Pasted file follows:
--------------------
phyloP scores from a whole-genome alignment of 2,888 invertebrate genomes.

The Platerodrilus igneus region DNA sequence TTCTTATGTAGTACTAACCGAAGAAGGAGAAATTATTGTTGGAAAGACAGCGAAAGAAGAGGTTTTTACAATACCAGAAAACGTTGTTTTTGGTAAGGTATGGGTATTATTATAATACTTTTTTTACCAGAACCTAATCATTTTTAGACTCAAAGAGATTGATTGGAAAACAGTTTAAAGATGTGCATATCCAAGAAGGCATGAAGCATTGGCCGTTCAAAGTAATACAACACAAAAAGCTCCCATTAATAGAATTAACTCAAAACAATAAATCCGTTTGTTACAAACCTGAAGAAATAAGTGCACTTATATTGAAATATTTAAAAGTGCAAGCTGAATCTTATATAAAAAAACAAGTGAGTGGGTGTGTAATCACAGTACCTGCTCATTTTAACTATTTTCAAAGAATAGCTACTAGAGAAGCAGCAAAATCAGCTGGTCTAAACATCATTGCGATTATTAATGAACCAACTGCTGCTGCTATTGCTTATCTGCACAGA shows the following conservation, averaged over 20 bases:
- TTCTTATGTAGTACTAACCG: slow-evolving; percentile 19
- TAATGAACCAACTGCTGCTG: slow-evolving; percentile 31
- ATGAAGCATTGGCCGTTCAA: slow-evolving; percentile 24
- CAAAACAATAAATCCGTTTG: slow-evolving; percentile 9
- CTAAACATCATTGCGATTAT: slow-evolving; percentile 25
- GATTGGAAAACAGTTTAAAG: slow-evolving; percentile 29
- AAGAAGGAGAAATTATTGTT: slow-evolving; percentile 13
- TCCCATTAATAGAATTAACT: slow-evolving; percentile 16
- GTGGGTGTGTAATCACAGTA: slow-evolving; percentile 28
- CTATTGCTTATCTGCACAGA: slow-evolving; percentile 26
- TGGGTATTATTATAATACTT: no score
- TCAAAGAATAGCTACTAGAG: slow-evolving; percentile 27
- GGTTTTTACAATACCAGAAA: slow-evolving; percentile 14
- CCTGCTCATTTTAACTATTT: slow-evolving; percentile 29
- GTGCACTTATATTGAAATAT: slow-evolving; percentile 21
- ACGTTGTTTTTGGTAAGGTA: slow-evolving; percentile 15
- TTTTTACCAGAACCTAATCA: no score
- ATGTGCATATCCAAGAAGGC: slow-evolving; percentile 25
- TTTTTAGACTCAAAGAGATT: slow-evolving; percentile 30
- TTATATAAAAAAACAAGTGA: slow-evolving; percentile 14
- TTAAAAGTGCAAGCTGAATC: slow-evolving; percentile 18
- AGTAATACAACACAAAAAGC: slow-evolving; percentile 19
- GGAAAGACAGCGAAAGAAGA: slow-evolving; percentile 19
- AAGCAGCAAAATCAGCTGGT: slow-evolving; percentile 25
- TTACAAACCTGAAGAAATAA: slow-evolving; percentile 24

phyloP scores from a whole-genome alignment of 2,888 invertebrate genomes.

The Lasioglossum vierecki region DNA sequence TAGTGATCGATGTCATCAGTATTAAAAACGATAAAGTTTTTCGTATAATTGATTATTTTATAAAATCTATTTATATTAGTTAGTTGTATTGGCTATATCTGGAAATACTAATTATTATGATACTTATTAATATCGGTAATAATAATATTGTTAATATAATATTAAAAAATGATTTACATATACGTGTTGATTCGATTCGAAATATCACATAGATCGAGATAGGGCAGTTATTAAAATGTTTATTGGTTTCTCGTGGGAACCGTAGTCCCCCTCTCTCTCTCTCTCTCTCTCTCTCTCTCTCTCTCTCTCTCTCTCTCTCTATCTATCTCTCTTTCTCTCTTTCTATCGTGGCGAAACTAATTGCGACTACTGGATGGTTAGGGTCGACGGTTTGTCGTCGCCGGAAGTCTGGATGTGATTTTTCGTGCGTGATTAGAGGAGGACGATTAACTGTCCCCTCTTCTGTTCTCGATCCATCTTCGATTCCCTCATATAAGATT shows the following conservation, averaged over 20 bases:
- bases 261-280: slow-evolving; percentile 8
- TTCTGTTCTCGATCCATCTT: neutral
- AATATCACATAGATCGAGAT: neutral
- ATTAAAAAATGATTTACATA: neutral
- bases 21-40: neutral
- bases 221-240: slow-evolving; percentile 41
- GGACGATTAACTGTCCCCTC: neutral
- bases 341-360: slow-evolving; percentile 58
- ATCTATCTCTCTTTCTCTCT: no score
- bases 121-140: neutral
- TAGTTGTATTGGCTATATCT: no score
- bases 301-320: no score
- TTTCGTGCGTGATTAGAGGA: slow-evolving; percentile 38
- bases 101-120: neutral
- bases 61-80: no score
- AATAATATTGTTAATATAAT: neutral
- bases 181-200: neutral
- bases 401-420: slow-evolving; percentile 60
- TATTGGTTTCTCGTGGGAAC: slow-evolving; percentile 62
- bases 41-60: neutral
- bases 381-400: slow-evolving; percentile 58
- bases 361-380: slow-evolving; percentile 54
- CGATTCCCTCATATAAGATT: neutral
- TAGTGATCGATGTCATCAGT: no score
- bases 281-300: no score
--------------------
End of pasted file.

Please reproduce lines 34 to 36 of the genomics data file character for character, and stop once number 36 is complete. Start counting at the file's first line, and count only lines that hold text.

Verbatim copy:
- bases 21-40: neutral
- bases 221-240: slow-evolving; percentile 41
- GGACGATTAACTGTCCCCTC: neutral